The plaintiff in Gulden was ordered to clean a polychlorinated biphenyls (PCB) spill without protective gear. He brought a suit, claiming that Oregon law provided him with the right to be warned of the safety risks involved. Gulden, 890 F.2d at 198-99. The Ninth Circuit reversed the district court's finding of preemption despite the CBA's job assignment provisions, concluding that his claim "rests upon state law." Id. at 198. Paige involved allegations that employees had been forced to fill generators with gasoline under unsafe conditions. Among the employees' causes of action was one for assault. 826 F.2d at 859-60. The court found the action "not based in any way upon the collective-bargaining agreement ... but ... upon activity which is alleged to violate" independent California safety provisions. Id. at 866. Finally, Miller was assigned to work in an area where temperatures ran high, despite the known fact that his heart could not support such conditions. Miller, 850 F.2d at 545. Having once lost consciousness, he refused to return to work and was subsequently fired. The court found that Miller's discrimination claim was not preempted, even though the CBA covered work assignments, transfers and discharges, id. at 545, because Oregon's discrimination statutes "are independent of any standard of reasonable treatment set forth in the CBA." Id. at 549. Of California's assault and battery provisions, we can say exactly the same

From the Eighth Circuit comes further support. In Hanks v. General Motors Corp., 906 F.2d 341 (8th Cir.1990), plaintiff Hanks brought a suit against her employer who had placed her under the supervision of a person who had sexually assaulted Hanks' daughter. After Hanks failed to return to work, GM notified her that it considered that she had quit her employment. Id. at 342. Alleging outrageous conduct on GM's part, Hanks filed an action in state court, despite the existence of CBA provisions governing leaves of absence, work assignments and discharge. Id. GM removed and moved for summary judgment on preemption grounds. Like defendants in this case, GM argued that its actions were in compliance with the CBA. In reversing the district court's finding of preemption, the court of appeals noted that the duties owed by GM to Hanks were "duties owed by GM to every member of society, not just to employees covered by the collective bargaining agreement." Hanks, 906 F.2d at 344. The reasoning set forth in Hanks is equally valid in this case: Cook allegedly violated a duty owed each and every member of society; Galvez asks for damages resulting from his violation of such a duty.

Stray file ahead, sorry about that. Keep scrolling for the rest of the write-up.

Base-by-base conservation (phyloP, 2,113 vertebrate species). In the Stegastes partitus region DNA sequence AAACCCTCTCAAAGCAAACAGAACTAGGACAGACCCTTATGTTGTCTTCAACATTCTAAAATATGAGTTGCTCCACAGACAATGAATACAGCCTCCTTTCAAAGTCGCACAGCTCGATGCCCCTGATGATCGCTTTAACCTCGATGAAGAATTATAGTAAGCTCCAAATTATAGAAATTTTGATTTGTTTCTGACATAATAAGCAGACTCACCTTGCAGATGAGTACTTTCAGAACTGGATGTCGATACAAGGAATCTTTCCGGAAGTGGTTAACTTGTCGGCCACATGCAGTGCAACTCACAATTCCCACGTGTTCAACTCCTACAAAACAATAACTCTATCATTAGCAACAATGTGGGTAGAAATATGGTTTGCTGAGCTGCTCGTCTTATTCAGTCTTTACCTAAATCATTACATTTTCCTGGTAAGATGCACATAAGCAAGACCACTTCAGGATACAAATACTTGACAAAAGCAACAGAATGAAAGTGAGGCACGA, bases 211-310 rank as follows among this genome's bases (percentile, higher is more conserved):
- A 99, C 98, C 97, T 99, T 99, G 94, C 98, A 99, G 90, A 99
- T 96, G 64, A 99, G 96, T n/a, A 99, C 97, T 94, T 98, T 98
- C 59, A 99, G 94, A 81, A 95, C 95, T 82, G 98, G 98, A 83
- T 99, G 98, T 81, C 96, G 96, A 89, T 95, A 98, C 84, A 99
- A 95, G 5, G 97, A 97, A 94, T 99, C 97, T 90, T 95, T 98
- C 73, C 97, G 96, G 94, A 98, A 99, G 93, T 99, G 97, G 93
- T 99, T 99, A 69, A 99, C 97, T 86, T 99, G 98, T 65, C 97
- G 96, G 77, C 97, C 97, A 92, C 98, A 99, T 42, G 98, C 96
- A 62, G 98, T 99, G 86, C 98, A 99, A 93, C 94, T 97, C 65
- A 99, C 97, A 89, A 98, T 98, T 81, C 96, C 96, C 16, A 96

Of course, side-stepping is not only a plaintiffs' specialty. Employers might seek to bypass state law requirements by injecting "invalid defenses to defeat employees' state law claims." Note, supra, at 227. If successful, the employer could thus penalize unionized workers by depriving them of state-created remedies. Cf. Metropolitan Life Ins. Co. v. Massachusetts, 471 U.S. 724, 756, 105 S.Ct. 2380, 2397, 85 L.Ed.2d 728 (1985) ("It would turn the policy that animated the Wagner Act [National Labor Relations Act] on its head to understand it to have penalized workers who have chosen to join a union by preventing them from benefiting from state labor regulations imposing minimal standards on nonunion employers.")


Indeed, the facts alleged by Galvez irresistibly evoke a memorable scene from Charles Chaplin's Modern Times in which the hero is assaulted by modern technology, driven to lunacy by the conveyor belt's ever-accelerating pace. There are two significant nuances in this case, however: First, the accelerated pace was purportedly directed at a particular victim; second, far from being silent, the scene allegedly was replete with racial epithets


In light of our holding, we cannot address appellees' alternative arguments regarding the statute of limitations, exhaustion, preemption by California's Workers' Compensation Act, or failure to state a claim